SCMP_Film studies Watcher watched

[ 更新时间:2011-05-17 ]
South China Morning Post
R09  |   The Review
Film studies Watcher watched
After spending the past three decades bringing other people's stories to life, Taiwanese cinematographer Mark Lee Ping-bin's own story is now told in Let the Wind Carry Me, a documentary directed by Chiang Hsiu-chiung and Kwan Pun-leung.
"The reason I want to make a documentary for Lee is that I'd like to explore the meaning of cinematography after my 10 years in the film industry," says Kwan, 45. "Film is a product made up of the accumulation of time. When you watch a movie, it's like experiencing a journey, experiencing somebody else's life."
Let the Wind Carry Me is exactly that: Kwan and Chiang spent three years following Lee around the globe, capturing his life both on and off movie sets. Interweaving interviews with his collaborators and his family and footage from 18 films Lee has worked on, the filmmakers have put together an inspiring insight of Lee's career.
Kwan says Lee's work bears testament to how cinematography is more than just a mastery of techniques; it's how the cinematographer sees the world and guides viewers to explore what's around them.
"It's also about how he treasures natural light and trying to capture it and present it to the audience," says Kwan. "It reflects his love for our surroundings and his determination to preserve them."
Lee, who's known for his beard, joined the industry in 1977; he made his debut as director of photography in 1985 with Run Away. He has since made more than 50 films, including Sylvia Chiang Ai-chia's Tempting Heart (1999), Wong Kar-wai's In the Mood for Love (2000), and Tran Anh Hung's Norwegian Wood (2010); he's also struck up a flourishing partnership with Hou Hsiao-hsien in Flowers of Shanghai (1998), Millennium Mambo (2001) and Three Times (2005).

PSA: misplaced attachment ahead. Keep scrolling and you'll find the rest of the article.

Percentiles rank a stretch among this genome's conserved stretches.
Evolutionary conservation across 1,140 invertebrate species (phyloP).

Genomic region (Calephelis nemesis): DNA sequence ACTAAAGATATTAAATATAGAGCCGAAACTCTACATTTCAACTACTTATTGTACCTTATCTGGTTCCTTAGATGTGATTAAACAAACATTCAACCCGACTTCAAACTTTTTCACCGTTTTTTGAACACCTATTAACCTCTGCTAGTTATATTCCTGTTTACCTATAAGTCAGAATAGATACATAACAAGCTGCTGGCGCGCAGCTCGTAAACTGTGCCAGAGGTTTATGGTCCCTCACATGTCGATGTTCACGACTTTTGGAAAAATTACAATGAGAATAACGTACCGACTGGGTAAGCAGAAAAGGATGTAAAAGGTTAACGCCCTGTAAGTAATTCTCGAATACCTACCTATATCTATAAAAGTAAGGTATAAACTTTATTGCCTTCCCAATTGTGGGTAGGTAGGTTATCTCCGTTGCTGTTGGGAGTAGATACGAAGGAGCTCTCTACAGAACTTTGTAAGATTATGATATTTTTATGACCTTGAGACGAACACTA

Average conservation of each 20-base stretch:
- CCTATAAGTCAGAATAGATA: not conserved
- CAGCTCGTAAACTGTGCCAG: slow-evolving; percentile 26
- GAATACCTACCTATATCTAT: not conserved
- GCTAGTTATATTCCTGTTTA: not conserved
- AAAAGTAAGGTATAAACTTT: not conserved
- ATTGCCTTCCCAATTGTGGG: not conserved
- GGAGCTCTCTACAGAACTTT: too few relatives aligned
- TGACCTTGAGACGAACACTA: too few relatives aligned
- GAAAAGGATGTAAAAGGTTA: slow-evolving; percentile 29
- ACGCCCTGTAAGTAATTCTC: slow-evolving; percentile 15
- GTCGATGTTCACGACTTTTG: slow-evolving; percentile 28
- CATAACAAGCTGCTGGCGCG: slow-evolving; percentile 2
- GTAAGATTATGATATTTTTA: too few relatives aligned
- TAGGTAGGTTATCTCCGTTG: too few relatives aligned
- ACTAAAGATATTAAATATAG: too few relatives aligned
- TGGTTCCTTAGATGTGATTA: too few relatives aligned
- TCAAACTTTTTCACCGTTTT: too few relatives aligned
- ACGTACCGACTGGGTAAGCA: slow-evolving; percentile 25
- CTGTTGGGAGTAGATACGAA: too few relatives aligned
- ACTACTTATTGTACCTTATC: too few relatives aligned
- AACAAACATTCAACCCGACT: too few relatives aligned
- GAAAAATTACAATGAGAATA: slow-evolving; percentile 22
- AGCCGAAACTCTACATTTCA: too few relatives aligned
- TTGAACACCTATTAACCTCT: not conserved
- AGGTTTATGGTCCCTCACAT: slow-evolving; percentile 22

In the documentary, Hou says he never stops giving Lee different challenges because, the director says, he is confident Lee "will make things happen".
"One of the things that impresses me most is his willingness to share with younger filmmakers," says Kwan, who first met Lee when he worked as Lee's second-unit cameraman on In the Mood for Love. "There are many techniques involved in filmmaking, and many veterans are not willing to share with others, fearing that they will copy them," Kwan says.
"But Lee himself had gone through that stage and decided he'd like to share with others. And in turn he doesn't cling to one single technique - he's an adventurer who's always looking for new ways to shoot his movies."
Let the Wind Carry Me also reveals another aspect of Lee, through interviews with his mother and his son.
Lee's sense of guilt at not being around for his family most of the time has taught him to treasure the rare moments he spends with his kin - a sentiment he expressed when he dedicated a Golden Horse Award to his mother. Lee is also shown bringing his mother to Norway, where he was presented with an award for his work.
Kwan says his film is not about a filmmaking technique or a person. "A lot concerning cinematography is mentioned in the documentary, but what we'd like to convey is the meaning of life and how one makes use of their time."
Let the Wind Carry Me is on limited release at the Broadway Cinematheque from Thursday